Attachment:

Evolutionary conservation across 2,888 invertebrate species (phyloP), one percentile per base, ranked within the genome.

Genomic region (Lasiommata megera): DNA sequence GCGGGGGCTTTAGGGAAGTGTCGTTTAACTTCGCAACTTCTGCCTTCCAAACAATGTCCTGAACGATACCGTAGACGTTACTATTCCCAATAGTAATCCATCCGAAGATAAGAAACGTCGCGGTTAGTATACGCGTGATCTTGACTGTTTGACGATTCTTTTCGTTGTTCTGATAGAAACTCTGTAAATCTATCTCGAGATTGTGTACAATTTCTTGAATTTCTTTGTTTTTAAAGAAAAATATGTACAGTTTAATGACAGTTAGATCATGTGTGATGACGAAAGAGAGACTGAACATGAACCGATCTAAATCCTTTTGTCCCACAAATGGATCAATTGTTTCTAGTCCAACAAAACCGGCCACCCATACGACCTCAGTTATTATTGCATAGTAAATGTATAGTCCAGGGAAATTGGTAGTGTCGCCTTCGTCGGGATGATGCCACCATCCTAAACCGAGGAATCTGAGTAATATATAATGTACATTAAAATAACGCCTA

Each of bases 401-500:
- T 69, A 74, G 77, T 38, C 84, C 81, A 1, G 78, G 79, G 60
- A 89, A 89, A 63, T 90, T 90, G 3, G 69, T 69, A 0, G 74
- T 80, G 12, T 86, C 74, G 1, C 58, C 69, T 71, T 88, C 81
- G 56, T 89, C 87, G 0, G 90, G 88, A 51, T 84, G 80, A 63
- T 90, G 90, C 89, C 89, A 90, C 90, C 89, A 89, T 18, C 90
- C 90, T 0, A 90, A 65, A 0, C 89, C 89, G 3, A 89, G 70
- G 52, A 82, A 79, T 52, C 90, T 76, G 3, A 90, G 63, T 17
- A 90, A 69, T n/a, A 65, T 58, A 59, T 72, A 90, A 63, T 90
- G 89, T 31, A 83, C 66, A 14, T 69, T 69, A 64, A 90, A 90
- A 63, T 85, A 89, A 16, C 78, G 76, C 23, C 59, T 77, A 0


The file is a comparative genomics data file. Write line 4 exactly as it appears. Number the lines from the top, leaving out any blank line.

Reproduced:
- T 69, A 74, G 77, T 38, C 84, C 81, A 1, G 78, G 79, G 60